>>> metric_c_f.by_group
CF  SF
H   A     0.2...
B     0.4...
C     0.75...
L   A     0.4...
B     0.2857...
C     0.5...
Name: accuracy_score, dtype: object


Note how the MetricFrame.overall property is stratified based on the supplied control feature. The MetricFrame.by_group property allows us to see disparities between the groups in the sensitive feature for each group in the control feature. When displayed like this, MetricFrame.by_group looks similar to how it would if we had specified two sensitive features (although the control features will always be at the top level of the hierarchy).

With the MetricFrame computed, we can perform aggregations:

>>> # See the maximum accuracy for each value of the control feature
>>> metric_c_f.group_max()
CF
H    0.75
L    0.50
Name: accuracy_score, dtype: float64
>>> # See the maximum difference in accuracy for each value of the control feature
>>> metric_c_f.difference(method='between_groups')
CF
H    0.55...
L    0.2142...
Name: accuracy_score, dtype: float64


In each case, rather than a single scalar, we receive one result for each subgroup identified by the conditional feature. The call metric_c_f.group_max() call shows the maximum value of the metric across the subgroups of the sensitive feature within each value of the control feature. Similarly, metric_c_f.difference(method='between_groups') call shows the maximum difference between the subgroups of the sensitive feature within each value of the control feature. For more examples, please see the Metrics with Multiple Features notebook in the Example Notebooks.

### 2.1.5. Plotting grouped metrics¶

The simplest way to visualize grouped metrics from the MetricFrame is to take advantage of the inherent plotting capabilities of pandas.DataFrame:

metrics = {
'accuracy': accuracy_score,
'precision': precision_score,
'recall': recall_score,
'false positive rate': false_positive_rate,
'true positive rate': true_positive_rate,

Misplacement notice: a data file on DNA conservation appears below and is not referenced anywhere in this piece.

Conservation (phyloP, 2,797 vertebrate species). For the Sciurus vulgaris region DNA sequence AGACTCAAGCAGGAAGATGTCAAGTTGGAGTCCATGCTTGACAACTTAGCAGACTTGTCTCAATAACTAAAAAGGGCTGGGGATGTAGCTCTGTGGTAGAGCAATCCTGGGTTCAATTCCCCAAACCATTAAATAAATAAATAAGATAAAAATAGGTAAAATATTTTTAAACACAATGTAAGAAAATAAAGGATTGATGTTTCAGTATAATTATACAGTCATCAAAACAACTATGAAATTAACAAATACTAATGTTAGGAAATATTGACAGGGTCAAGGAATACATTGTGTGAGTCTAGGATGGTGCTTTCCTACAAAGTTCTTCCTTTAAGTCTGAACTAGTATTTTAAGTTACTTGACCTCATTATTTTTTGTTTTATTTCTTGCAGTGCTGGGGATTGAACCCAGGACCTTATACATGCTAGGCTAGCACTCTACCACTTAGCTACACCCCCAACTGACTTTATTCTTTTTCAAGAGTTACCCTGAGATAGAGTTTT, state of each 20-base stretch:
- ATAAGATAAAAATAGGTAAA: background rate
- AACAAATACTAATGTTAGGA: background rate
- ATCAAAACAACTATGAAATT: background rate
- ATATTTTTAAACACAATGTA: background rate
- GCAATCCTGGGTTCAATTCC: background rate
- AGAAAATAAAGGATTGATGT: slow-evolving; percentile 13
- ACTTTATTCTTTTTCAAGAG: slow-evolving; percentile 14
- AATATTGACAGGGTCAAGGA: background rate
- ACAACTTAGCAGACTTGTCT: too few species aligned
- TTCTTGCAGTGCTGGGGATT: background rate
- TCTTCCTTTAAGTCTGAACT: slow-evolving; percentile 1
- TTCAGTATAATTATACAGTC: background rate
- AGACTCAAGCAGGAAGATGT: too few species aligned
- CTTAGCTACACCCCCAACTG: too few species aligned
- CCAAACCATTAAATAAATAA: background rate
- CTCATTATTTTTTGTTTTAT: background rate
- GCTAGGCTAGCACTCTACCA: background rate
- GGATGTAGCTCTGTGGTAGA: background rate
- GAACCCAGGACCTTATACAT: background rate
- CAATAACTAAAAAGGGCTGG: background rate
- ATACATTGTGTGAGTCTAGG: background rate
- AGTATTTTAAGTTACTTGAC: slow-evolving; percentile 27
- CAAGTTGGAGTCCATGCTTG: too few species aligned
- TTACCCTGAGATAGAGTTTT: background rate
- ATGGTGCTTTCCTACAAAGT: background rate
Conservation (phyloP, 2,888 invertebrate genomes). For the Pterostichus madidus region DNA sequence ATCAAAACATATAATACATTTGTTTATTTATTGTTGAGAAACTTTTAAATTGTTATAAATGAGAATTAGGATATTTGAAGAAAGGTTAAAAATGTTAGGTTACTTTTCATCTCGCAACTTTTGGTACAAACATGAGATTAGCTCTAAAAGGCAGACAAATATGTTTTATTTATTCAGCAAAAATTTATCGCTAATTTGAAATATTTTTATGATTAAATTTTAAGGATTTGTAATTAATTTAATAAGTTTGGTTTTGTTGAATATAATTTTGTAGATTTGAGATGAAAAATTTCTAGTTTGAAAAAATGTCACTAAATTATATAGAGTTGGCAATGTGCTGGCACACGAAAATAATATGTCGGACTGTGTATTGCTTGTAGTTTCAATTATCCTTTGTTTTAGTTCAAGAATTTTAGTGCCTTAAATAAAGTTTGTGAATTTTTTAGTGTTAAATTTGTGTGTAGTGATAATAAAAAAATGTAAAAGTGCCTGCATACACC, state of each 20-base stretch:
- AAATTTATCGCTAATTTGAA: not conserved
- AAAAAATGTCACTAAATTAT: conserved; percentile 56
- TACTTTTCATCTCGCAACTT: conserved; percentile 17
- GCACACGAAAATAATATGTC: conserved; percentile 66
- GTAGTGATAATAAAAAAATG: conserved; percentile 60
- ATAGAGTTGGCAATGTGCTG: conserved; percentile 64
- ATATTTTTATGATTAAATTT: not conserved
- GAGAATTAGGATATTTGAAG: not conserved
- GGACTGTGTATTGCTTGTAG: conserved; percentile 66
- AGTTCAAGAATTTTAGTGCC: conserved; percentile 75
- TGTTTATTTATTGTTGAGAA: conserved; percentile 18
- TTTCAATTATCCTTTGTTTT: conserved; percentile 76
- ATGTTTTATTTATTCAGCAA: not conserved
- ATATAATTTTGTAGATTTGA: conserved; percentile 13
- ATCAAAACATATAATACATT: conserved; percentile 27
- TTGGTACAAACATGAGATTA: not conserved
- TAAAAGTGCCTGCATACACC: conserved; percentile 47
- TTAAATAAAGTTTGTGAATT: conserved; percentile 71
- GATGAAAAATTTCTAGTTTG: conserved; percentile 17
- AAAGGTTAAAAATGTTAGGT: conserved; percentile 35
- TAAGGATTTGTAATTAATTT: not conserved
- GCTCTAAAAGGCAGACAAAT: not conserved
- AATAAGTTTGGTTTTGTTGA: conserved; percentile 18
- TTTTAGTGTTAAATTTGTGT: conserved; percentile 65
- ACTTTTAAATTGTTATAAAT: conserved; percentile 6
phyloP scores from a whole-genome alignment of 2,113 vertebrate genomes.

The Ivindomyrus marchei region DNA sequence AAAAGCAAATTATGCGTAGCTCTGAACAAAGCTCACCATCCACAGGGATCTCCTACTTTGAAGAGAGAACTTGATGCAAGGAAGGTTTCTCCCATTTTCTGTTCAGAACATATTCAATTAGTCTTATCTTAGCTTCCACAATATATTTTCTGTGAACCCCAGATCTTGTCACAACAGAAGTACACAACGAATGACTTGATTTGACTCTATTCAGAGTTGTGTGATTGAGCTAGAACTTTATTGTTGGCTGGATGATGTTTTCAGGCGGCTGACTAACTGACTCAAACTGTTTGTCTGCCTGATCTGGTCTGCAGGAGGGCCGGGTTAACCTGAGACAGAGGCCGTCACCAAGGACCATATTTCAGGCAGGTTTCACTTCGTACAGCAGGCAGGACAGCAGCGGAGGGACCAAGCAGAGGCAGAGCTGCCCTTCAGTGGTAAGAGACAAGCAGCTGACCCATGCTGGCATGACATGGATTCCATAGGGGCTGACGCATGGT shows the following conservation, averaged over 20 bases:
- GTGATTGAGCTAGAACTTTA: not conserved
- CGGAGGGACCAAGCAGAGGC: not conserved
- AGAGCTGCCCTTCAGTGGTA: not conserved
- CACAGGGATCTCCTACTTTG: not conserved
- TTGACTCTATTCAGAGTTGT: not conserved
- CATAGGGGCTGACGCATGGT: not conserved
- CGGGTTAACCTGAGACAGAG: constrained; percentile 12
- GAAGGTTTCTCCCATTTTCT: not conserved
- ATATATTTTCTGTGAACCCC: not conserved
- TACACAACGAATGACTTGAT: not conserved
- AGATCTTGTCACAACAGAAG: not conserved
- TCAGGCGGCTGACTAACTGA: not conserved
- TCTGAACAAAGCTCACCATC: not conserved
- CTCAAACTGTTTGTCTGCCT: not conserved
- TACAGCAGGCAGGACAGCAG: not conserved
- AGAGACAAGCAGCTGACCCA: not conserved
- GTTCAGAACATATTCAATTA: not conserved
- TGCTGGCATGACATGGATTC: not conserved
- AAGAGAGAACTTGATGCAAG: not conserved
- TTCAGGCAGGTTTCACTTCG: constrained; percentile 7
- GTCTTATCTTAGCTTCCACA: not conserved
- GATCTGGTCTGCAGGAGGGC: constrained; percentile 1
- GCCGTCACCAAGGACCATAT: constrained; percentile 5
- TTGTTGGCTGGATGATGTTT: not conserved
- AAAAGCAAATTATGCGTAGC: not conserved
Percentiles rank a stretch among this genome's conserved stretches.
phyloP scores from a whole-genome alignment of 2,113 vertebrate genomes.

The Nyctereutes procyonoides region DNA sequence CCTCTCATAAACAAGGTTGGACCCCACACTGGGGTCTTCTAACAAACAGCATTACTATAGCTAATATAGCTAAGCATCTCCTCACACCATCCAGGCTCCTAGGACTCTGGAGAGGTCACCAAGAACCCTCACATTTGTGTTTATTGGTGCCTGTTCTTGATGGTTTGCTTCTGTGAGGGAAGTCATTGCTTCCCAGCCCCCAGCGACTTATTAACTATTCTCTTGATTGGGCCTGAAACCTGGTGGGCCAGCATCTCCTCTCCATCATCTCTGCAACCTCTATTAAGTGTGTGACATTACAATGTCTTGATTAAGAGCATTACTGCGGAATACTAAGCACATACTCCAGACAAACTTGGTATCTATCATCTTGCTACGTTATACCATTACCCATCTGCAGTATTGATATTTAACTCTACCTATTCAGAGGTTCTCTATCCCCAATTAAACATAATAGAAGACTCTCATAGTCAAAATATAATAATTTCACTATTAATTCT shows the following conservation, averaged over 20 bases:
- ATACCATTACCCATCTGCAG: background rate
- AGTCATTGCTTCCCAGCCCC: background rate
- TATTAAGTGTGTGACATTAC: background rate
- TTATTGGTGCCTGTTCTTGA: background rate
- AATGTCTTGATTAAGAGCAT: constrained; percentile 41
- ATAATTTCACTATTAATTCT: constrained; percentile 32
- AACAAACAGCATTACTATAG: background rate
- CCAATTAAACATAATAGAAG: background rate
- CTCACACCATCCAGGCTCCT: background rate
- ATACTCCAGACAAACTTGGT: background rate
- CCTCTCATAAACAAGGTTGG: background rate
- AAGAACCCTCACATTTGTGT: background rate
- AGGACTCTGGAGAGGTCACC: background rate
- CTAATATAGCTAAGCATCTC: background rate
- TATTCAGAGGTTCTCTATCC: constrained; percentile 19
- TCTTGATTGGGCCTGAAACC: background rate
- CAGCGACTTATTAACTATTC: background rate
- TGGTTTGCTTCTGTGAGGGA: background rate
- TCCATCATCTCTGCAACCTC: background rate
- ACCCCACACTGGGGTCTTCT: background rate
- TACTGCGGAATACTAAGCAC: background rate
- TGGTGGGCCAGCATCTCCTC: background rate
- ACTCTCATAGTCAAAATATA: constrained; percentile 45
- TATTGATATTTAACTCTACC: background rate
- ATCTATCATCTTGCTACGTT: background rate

'selection rate': selection_rate,
'count': count}
metric_frame = MetricFrame(metrics=metrics,
y_true=y_true,
y_pred=y_pred,
sensitive_features=sex)
metric_frame.by_group.plot.bar(
subplots=True,
layout=[3, 3],
legend=False,
figsize=[12, 8],
title="Show all metrics",
)



It is possible to customize the plots. Here are some common examples.

#### 2.1.5.1. Customize Plots: ylim¶

The y-axis range is automatically set, which can be misleading, therefore it is sometimes useful to set the ylim argument to define the yaxis range.

metric_frame.by_group.plot(
kind="bar",
ylim=[0, 1],
subplots=True,
layout=[3, 3],
legend=False,
figsize=[12, 8],
title="Show all metrics with assigned y-axis range",
) #### 2.1.5.2. Customize Plots: colormap¶

To change the color scheme, we can use the colormap argument. A list of colorschemes can be found here.

metric_frame.by_group.plot(
kind="bar",
subplots=True,
layout=[3, 3],
legend=False,
figsize=[12, 8],
colormap="Accent",
title="Show all metrics in Accent colormap",
) #### 2.1.5.3. Customize Plots: kind¶

There are different types of charts (e.g. pie, bar, line) which can be defined by the kind argument. Here is an example of a pie chart.

metric_frame.by_group.plot(
kind="pie",
subplots=True,
layout=[3, 3],
legend=False,
figsize=[12, 8],
title="Show all metrics in pie",
) There are many other customizations that can be done. More information can be found in pandas.DataFrame.plot().

## 2.2. Fairlearn dashboard¶

The Fairlearn dashboard was a Jupyter notebook widget for assessing how a model’s predictions impact different groups (e.g., different ethnicities), and also for comparing multiple models along different fairness and performance metrics.

Note

The FairlearnDashboard is no longer being developed as part of Fairlearn. For more information on how to use it refer to https://github.com/microsoft/responsible-ai-widgets. Fairlearn provides some of the existing functionality through matplotlib-based visualizations. Refer to the Plotting grouped metrics section.